Sometimes when watching a movie that’s particularly emotionally distressing, one has to ask, “Just how much harrowing adversity can we watch these characters go through? What’s the endgame here?”
Director Paul Greengrass’s Captain Phillips is one of those movies. It stars Tom Hanks as the titular captain of the container ship Maersk Alabama that was laid siege by Somali pirates in 2009.
Greengrass is on familiar ground. He specializes in harrowing action pictures. In addition to directing the stark and brutal sequels to The Bourne Identity—The Bourne Supremacy and The Bourne Ultimatum—this is the guy who wrote and directed United 93, a fictionalized account of United Airlines 93, the plane that crashed in rural Pennsylvania after it was hijacked by terrorists on Sept. 11, 2001.
In other words, Greengrass is no stranger to extreme drama, violence and human suffering. Audiences expecting a rollicking adventure on the high seas should look elsewhere. Captain Phillips is simple, deliberately paced and, at times, relentlessly intense. The fact that it’s PG-13 refers to the amount of blood on screen, not to the degree of trauma its main character and several secondary characters face.
Hanks is Richard Phillips, a Vermont-based captain of a container ship. He’s in charge on the Maersk Alabama, and even before the voyage, in a brief scene with his wife, Andrea (Catherine Keener), it’s clear Phillips and Andrea are at the end of their wits regarding their extreme schedules. But life is life, and there are kids to get through school and bills, and Andrea drops Phillips off at the airport so he can travel to meet his ship.
That’s where the domestic bliss—if it’s indeed bliss—ends and the terror begins. In distant Somalia, we see pirates gathering on the shores to head off into international waters to storm ships, take their cargo and, if need be, do away with the passengers.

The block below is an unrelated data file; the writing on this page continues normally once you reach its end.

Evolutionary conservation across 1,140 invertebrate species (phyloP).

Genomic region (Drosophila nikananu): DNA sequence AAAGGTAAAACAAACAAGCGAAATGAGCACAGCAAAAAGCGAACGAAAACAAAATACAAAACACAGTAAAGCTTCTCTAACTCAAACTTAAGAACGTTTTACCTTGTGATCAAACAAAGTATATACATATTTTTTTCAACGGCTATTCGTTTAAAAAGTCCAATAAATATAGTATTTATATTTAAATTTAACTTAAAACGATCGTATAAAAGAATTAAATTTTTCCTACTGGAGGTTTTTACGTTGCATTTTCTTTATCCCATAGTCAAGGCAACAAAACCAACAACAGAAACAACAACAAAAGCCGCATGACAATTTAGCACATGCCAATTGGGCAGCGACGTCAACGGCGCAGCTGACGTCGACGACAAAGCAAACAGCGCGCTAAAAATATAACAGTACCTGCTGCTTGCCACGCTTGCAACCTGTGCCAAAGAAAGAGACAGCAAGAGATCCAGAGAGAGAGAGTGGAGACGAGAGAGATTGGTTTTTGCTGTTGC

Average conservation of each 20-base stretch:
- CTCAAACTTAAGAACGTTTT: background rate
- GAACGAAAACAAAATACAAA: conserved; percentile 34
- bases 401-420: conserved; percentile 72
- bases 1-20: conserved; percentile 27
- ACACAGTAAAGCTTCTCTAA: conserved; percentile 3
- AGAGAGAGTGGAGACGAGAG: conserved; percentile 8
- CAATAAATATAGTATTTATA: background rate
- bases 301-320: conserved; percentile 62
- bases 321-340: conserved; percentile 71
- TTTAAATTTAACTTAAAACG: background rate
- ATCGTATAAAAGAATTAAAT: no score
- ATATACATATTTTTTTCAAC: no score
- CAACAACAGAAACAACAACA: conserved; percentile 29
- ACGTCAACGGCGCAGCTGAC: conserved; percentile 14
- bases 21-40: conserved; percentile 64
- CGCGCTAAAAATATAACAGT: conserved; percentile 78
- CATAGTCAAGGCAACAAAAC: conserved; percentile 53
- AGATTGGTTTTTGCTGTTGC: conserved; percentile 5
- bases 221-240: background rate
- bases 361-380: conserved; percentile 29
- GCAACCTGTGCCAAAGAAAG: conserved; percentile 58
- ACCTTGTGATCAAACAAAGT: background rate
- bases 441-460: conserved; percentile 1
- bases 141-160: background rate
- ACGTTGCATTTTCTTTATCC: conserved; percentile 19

It’s here that Captain Phillips falters a little. Character development is not its long suit. Sure, the Somali pirates have bosses who threaten to kill them and their families, but is that going to make us sympathize with them?
Nah, we’re with Phillips and his crew, even the guys who gripe that their union contracts don’t include hijacking pay. Not that they have long to gripe, because two pirate ships are off in the distance and closing.
The first pirate attack is thwarted; the pirate ships are too slow. But one of the pirates, Muse (Barkhad Abdi), has an idea: Put the other boat’s outboard motor on his boat and double the speed. It works, and the next day the pirates are on the Maersk Alabama.
If you recall the story from the news, you know what happens next. Muse gets into a scuffle with the crew in engine room and the crew trades him to the pirates for Phillips. And then things get much, much worse.
Greengrass, along with Hanks and Abdi, does well keeping the drama going, even when Phillips is captured and much of the remaining running time takes place in a lifeboat. Occasionally, there’s a diversion to a Navy destroyer and a team of SEALS as they deal with the escalating stakes—if the pirates get Phillips all the way to Somalia, he’s probably dead.
It’s on the lifeboat that things flag, even during the intense drama. The pirates are woefully one-sided and mostly just shout at each other. And of course they do. They’re poor, scared teenagers who gradually realize they’re in serious trouble with the United States.
Of course, this movie isn’t about them. It’s about Phillips and his struggle to survive. Hanks’ final scene is truly heartbreaking.
Directed by Paul Greengrass
With Tom Hanks
Regal Santa Fe Stadium 14